(11) When the use of a surveillance camera system is in pursuit of a legitimate aim, and there is a pressing need for its use, it should then be used in the most effective way to support public safety and law enforcement with the aim of processing images and information of evidential value.
(12) Any information used to support a surveillance camera system which compares against a reference database for matching purposes should be accurate and kept up to date.
Another way the citizen can make a difference. Similar to the New Web post I made earlier today, but in the form of world causes. It’s called Go Petition on Facebook. So go and sign-up against your favourite cause. Make a difference!
A rather interesting paper published November 2012.
How about this for transparency, it is called Uchaguzi? In Kenya the government have implemented an infrastructure that surfaces everything that is going on in the country. It is the Kenyan citizens that report into this using their social media, e.g. SMS, twitter, email, etc.
The interface is simple to understand. It has in red colour the negative disturbances and in green the peaceful events for example.
I love it!
I wonder what Uchaguzi means? It is Swahili apparently.
Yes so in whatever form PRISM does exist. I talked about it… well more rolled over this in previous posts. Now everything that you may want to know about PRISM to date, that is by 12 June can be found here.
Now there are two parts here, or maybe three.
1) collection of communications that happens to be passing over the wires
2) collection of social, other online activities of US citizens
3) collection of a) communications, b) social, other online activities; of non-US citizens.
Now PRISM is about (2) and (3b). PRISM is a system the NSA uses to gain access to the private communications of users of nine popular Internet services including Google, Facebook and Apple. It seems to be that an official request for information of a particular individual can be made to any of these services, and they will comply if the request is legally valid. These Internet service deny strongly that NSA has direct access to their servers.
So apparently NSA does not have direct access to the 9 most popular Internet Services, but what is the breath of their power to collect data on US-citizens?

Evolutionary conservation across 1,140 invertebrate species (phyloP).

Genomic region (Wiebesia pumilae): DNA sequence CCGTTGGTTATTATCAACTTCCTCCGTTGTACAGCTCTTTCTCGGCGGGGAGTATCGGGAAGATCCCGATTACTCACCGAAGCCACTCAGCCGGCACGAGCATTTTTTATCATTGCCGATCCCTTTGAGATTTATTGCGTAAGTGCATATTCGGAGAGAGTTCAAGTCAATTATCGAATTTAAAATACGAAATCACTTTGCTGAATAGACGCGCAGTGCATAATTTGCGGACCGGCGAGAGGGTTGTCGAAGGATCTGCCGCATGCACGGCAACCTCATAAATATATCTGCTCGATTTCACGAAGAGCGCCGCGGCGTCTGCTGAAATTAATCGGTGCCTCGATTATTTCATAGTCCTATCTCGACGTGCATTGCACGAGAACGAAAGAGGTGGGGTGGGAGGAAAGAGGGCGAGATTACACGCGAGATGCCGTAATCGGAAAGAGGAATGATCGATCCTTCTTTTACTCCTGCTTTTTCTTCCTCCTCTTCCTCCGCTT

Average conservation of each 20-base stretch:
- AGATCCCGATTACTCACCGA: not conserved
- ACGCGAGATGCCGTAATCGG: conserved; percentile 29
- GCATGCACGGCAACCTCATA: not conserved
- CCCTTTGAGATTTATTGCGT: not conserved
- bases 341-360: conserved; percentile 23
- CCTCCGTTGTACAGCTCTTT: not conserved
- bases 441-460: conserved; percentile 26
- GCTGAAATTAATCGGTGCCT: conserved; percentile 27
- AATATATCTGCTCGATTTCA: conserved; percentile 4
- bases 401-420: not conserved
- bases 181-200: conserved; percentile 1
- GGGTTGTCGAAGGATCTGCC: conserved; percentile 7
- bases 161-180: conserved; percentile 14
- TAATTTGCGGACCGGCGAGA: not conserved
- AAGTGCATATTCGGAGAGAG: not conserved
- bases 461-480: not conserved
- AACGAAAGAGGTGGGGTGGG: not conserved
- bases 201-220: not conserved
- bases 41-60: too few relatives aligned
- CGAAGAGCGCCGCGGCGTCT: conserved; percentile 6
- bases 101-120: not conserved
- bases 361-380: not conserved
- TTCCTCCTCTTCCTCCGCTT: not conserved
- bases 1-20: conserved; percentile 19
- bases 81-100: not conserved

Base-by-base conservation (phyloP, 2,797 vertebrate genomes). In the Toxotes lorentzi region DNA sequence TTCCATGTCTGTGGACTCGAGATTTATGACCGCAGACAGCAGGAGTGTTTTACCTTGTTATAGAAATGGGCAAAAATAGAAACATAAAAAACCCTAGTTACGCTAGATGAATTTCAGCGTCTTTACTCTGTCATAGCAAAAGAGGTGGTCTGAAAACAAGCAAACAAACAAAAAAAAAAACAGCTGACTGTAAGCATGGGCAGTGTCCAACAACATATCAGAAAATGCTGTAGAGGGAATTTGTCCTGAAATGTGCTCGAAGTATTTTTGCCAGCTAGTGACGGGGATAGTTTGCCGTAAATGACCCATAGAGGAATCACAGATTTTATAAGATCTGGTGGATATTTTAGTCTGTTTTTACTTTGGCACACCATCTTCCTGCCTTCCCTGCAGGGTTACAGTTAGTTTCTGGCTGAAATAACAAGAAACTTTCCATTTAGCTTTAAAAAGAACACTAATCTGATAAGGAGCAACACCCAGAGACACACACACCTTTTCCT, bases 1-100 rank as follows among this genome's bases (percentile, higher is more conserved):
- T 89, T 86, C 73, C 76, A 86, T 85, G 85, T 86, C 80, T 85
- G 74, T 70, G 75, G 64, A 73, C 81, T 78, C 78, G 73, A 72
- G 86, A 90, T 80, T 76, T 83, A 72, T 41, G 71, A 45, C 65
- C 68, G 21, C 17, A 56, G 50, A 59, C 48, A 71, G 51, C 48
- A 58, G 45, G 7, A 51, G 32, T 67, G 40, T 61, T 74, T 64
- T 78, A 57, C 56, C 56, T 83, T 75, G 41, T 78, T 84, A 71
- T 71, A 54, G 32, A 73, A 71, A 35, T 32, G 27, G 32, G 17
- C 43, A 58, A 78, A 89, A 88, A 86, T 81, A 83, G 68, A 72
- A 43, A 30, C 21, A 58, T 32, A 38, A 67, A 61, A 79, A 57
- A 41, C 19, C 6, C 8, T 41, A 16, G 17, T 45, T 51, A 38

Well the FISA Amendments Act (Section 702) does not require the government to show probable cause to believe that the target of surveillance has committed a crime. This is only for non-US citizens. Instead of showing probable cause to a judge, Section 702 of FISA allows senior Obama administration officials to “authorize” the “targeting of persons reasonably believed to be located outside the United States.” The surveillance may not “intentionally target” an American, but the NSA can obtain the private communications of Americans as part of a request that officially “targets” a foreigner. There is some use of the Patriots Act for this. I am not sure how the FISA Section 702 and the Patriots Act overlap though.
Ha! So if you as a US-citizen are communicating with an individual that is outside of the US and deemed as a threat to national security, your data is being collected. You could be a supporter of Greenpeace for example, they were targeted for surveillance in the past.
So what is my take on PRISM. It seems perfectly reasonable that in the name of national security requests for data on individuals can be collected by government intelligence. Same as officials upholding the law would request for a search warrant. However, PRISM should not be secret. That this is happening should be transparent to all US citizens and non-citizens. Why keep a secret? The supermarkets are pretty transparent about collecting our personal buying habits, maybe the package the justification in fancy packaging, but the reason is clear, to make money. So why does the government have to go around pretending still that it does not do these things? Has it not yet realized that the Cold War is over, and has been for quite some years now?